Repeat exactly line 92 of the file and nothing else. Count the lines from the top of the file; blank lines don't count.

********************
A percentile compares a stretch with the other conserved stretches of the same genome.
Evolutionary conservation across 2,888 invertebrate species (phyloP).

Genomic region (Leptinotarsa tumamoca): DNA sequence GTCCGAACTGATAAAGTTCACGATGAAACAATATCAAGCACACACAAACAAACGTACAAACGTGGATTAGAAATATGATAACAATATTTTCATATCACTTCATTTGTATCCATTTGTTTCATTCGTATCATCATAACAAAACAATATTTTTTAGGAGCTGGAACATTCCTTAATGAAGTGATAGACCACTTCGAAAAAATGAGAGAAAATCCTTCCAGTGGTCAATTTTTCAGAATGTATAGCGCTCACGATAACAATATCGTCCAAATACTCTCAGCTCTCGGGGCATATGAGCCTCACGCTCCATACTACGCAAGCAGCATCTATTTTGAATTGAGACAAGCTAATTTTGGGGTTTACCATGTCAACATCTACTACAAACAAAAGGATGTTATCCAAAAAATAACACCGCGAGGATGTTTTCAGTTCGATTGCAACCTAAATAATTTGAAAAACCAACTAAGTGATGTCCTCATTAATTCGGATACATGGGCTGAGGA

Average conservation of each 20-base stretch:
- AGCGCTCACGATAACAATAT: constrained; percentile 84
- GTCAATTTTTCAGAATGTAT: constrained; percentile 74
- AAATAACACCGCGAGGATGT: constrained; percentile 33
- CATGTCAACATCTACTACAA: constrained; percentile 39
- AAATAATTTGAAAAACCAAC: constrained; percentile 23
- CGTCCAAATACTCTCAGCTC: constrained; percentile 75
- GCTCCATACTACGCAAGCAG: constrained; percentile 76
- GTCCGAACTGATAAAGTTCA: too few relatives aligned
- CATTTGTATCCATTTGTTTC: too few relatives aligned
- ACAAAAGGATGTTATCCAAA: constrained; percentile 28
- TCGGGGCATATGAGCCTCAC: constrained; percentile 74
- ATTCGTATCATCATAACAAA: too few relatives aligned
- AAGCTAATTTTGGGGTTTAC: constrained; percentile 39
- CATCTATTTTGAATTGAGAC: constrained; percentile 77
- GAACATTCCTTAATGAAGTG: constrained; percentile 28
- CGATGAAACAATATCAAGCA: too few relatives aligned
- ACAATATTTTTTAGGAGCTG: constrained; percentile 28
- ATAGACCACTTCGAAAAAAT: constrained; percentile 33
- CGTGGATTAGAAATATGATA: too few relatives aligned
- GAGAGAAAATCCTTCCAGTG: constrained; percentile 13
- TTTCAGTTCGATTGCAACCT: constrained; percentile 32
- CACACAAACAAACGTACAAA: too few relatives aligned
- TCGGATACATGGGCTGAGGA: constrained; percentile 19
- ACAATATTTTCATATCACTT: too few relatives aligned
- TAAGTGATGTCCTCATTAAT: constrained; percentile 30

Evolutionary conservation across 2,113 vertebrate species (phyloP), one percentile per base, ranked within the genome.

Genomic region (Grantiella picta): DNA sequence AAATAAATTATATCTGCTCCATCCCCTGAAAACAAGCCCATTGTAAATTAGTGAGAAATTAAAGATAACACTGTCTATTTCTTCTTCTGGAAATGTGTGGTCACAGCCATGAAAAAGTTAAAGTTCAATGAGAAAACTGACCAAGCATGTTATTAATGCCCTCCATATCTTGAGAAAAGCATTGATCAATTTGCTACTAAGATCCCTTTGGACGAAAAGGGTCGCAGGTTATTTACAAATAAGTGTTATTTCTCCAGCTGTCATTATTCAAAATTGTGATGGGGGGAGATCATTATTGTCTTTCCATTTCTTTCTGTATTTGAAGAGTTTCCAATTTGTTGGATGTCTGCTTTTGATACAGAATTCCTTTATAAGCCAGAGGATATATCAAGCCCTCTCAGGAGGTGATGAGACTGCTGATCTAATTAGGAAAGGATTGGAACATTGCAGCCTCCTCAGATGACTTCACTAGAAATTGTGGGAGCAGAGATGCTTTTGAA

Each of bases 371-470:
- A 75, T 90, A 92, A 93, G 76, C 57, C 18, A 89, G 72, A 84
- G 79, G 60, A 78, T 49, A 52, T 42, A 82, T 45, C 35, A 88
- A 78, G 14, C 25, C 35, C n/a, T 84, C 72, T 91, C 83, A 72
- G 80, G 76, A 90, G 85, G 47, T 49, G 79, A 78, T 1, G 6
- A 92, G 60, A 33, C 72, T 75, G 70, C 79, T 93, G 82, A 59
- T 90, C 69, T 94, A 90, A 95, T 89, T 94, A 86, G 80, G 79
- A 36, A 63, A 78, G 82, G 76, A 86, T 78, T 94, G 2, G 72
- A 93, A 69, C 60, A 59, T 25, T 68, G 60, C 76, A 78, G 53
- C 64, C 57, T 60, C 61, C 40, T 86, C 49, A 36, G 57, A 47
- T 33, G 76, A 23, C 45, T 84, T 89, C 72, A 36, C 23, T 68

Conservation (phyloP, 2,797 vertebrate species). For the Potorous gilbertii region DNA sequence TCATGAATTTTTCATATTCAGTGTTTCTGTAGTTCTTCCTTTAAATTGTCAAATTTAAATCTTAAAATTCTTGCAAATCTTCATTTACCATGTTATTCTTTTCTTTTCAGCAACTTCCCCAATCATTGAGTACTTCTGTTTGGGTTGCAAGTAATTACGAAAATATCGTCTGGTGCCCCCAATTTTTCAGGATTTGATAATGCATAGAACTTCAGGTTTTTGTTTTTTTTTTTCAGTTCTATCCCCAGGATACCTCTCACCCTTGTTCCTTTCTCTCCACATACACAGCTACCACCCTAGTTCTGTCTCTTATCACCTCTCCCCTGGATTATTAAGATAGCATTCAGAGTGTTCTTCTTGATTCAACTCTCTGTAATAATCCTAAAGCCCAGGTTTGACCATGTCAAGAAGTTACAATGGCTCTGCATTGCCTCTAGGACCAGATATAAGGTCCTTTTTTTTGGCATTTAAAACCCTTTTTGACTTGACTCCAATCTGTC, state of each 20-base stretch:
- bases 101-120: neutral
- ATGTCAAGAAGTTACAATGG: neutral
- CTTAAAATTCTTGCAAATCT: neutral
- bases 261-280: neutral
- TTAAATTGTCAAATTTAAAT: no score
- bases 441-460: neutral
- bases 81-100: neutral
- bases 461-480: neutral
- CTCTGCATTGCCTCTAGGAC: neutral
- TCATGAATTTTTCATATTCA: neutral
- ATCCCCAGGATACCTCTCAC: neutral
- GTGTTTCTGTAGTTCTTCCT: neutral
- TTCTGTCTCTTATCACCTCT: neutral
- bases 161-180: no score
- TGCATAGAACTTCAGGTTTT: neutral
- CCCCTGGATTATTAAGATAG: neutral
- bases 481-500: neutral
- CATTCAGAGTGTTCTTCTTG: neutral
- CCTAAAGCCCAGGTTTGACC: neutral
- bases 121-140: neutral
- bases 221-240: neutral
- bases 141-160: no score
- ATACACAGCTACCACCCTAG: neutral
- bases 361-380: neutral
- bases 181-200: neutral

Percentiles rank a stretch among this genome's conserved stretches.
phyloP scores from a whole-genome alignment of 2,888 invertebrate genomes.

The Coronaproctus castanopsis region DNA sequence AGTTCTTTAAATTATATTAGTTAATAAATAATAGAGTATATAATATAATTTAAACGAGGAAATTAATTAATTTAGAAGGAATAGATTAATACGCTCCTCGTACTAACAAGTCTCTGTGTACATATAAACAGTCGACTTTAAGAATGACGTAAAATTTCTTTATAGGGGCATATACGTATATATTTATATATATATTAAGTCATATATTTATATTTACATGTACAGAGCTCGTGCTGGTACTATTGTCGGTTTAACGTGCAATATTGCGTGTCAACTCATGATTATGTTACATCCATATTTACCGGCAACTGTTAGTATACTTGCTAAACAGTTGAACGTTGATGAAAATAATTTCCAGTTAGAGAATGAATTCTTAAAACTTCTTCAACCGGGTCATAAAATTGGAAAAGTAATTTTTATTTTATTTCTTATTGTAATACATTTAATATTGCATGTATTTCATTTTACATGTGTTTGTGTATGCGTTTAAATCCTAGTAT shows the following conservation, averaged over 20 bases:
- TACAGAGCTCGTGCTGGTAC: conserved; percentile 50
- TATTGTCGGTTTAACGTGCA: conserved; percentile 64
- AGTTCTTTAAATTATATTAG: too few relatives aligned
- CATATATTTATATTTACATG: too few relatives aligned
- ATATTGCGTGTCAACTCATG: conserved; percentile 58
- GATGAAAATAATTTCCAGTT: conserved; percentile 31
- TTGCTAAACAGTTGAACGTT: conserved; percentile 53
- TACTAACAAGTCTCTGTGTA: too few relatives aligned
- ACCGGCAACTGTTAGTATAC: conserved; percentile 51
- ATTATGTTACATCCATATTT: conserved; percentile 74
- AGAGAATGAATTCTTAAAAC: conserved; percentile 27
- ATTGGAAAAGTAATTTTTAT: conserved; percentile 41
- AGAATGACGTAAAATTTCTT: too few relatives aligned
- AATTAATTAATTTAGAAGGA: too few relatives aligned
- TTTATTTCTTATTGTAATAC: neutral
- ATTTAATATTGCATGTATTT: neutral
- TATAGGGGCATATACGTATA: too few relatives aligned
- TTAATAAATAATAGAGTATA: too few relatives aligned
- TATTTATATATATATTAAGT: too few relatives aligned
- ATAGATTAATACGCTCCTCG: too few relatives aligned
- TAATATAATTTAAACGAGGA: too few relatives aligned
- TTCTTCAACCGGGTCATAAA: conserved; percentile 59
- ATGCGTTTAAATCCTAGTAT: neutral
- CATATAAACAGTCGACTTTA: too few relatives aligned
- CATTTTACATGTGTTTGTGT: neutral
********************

- TAATATAATTTAAACGAGGA: too few relatives aligned